Mmm – sounds more like Ms. Agosta gave the full explanation to the reporter, and either he (or the editor) went “Can’t put all that in the middle of the story; better boil it down to a sentence.” The way it reads, it sounds like it’s been snipped out of a fuller statement, maybe something along the lines of this definition from the “Catholic Encyclopedia”:

    “The Sacrament of Penance
    Penance is a sacrament of the New Law instituted by Christ in which forgiveness of sins committed after baptism is granted through the priest’s absolution to those who with true sorrow confess their sins and promise to satisfy for the same. It is called a “sacrament” not simply a function or ceremony, because it is an outward sign instituted by Christ to impart grace to the soul. As an outward sign it comprises the actions of the penitent in presenting himself to the priest and accusing himself of his sins, and the actions of the priest in pronouncing absolution and imposing satisfaction. This whole procedure is usually called, from one of its parts, “confession”, and it is said to take place in the “tribunal of penance”, because it is a judicial process in which the penitent is at once the accuser, the person accused, and the witness, while the priest pronounces judgment and sentence. The grace conferred is deliverance from the guilt of sin and, in the case of mortal sin, from its eternal punishment; hence also reconciliation with God, justification. Finally, the confession is made not in the secrecy of the penitent’s heart nor to a layman as friend and advocate, nor to a representative of human authority, but to a duly ordained priest with requisite jurisdiction and with the “power of the keys”, i.e., the power to forgive sins which Christ granted to His Church.

    …From what has been said it should be clear:

    - that penance is not a mere human invention devised by the Church to secure power over consciences or to relieve the emotional strain of troubled souls; it is the ordinary means appointed by Christ for the remission of sin. Man indeed is free to obey or disobey, but once he has sinned, he must seek pardon not on conditions of his own choosing but on those which God has determined, and these for the Christian are embodied in the Sacrament of Penance.
    - No Catholic believes that a priest simply as an individual man, however pious or learned, has power to forgive sins. This power belongs to God alone; but He can and does exercise it through the ministration of men. Since He has seen fit to exercise it by means of this sacrament, it cannot be said that the Church or the priest interferes between the soul and God; on the contrary, penance is the removal of the one obstacle that keeps the soul away from God.
    - It is not true that for the Catholic the mere “telling of one’s sins” suffices to obtain their forgiveness. Without sincere sorrow and purpose of amendment, confession avails nothing, the pronouncement of absolution is of no effect, and the guilt of the sinner is greater than before.
    - While this sacrament as a dispensation of Divine mercy facilitates the pardoning of sin, it by no means renders sin less hateful or its consequences less dreadful to the Christian mind; much less does it imply permission to commit sin in the future. In paying ordinary debts, as e.g., by monthly settlements, the intention of contracting new debts with the same creditor is perfectly legitimate; a similar intention on the part of him who confesses his sins would not only be wrong in itself but would nullify the sacrament and prevent the forgiveness of sins then and there confessed.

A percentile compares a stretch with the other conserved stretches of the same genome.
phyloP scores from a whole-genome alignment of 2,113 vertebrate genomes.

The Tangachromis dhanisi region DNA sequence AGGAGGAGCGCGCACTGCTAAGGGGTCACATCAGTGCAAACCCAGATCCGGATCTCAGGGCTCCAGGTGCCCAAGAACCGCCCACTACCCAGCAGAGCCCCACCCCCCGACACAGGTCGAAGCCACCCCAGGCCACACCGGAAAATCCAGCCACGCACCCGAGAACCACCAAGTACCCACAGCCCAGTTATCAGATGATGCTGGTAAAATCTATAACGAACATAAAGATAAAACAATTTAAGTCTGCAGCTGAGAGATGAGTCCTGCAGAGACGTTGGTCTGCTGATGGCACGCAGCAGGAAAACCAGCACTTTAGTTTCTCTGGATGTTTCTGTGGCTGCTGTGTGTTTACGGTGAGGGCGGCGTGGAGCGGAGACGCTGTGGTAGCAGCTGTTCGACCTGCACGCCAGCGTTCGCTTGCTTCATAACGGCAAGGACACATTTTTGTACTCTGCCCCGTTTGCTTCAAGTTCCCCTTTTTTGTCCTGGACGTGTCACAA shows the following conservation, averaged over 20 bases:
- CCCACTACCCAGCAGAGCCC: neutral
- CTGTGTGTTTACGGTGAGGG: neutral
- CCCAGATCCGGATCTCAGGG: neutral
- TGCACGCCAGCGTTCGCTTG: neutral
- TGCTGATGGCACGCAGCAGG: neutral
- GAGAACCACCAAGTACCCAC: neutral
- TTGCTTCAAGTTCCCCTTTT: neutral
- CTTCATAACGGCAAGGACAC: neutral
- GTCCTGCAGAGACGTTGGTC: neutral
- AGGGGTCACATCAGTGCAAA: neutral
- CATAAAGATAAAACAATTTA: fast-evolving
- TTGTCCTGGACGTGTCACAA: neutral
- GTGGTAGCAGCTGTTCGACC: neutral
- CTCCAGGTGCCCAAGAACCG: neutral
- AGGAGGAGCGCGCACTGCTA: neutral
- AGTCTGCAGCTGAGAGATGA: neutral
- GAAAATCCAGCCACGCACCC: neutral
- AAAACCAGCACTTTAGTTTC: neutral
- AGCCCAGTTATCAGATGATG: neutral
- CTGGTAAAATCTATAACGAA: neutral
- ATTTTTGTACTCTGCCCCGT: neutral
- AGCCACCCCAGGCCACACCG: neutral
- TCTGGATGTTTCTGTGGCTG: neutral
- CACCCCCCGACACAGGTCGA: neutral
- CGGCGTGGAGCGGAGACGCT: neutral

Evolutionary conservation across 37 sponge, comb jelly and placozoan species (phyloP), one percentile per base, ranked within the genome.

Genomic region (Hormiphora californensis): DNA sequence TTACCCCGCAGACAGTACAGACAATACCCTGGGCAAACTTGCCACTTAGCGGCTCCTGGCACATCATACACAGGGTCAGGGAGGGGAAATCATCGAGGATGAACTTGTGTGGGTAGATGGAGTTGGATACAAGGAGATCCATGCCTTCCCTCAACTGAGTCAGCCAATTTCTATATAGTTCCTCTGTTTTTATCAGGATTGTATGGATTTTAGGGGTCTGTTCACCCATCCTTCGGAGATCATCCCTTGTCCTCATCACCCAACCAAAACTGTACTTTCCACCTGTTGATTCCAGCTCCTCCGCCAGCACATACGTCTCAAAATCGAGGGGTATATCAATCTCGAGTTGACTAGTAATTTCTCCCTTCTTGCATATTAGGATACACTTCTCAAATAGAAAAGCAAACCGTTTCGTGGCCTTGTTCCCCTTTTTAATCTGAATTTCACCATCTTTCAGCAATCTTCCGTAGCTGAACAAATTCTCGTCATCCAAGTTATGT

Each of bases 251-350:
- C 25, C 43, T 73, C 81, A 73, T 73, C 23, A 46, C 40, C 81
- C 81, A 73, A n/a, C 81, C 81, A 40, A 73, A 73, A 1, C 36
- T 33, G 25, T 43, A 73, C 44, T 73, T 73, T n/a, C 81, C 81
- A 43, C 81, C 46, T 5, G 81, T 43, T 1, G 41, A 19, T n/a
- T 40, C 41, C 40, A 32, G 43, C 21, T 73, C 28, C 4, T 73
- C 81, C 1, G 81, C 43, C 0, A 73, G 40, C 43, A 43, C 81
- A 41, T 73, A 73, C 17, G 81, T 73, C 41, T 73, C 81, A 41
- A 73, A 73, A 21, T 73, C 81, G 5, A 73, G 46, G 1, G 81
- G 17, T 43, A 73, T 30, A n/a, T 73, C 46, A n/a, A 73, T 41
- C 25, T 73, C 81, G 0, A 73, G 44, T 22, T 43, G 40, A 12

- Strangely enough, the opposite charge is often heard, viz., that the confession of sin is intolerable and hard and therefore alien to the spirit of Christianity and the loving kindness of its Founder. But this view, in the first place, overlooks the fact that Christ, though merciful, is also just and exacting. Furthermore, however painful or humiliating confession may be, it is but a light penalty for the violation of God’s law. Finally, those who are in earnest about their salvation count no hardship too great whereby they can win back God’s friendship.”

    Granted, a great big wodge of explanation like that would be too much to plonk down in the middle of a story, but really more than just one ‘pick the bones out of it’ sentence is, as you have pointed out, necessary.

  • http://www.losingourreligion.blogspot.com Renee S. Horton

    You all do great work every day on GetReligion, but this piece was especially well-done. Thanks for all the information and for your insights into on-line confession, as well as how the story was reported.

  • http://blackphi.blog-city.com/ BlackPhi

    An interesting post, on an interesting subject. The sponsoring church of I’ve Screwed Up is affiliated to the SBC, so it is not really relevant to the story to give a big comparison to the RC way of doing things – the “duly ordained priest” as a confessor, rather than either confessing to one another (as in James 5:16) or directly to God, would be a no-no anyway. I do agree though that an exploration of what Flamingo Road Church believe is going on would have been very relevant to the story.

    Interestingly the ISU website encourages those who make use of it to go along to their church to find out “what to do with what you confess”.

    That sentence that worried Molly, “The goal of the series is to help congregants learn from their mistakes”, is odd really. It refers to the course which led to the website being created rather than to the website itself, yet the way it is presented looks as though it refers to the latter. This makes the lack of any statement about what the church do see as the website’s purpose even more unfortunate.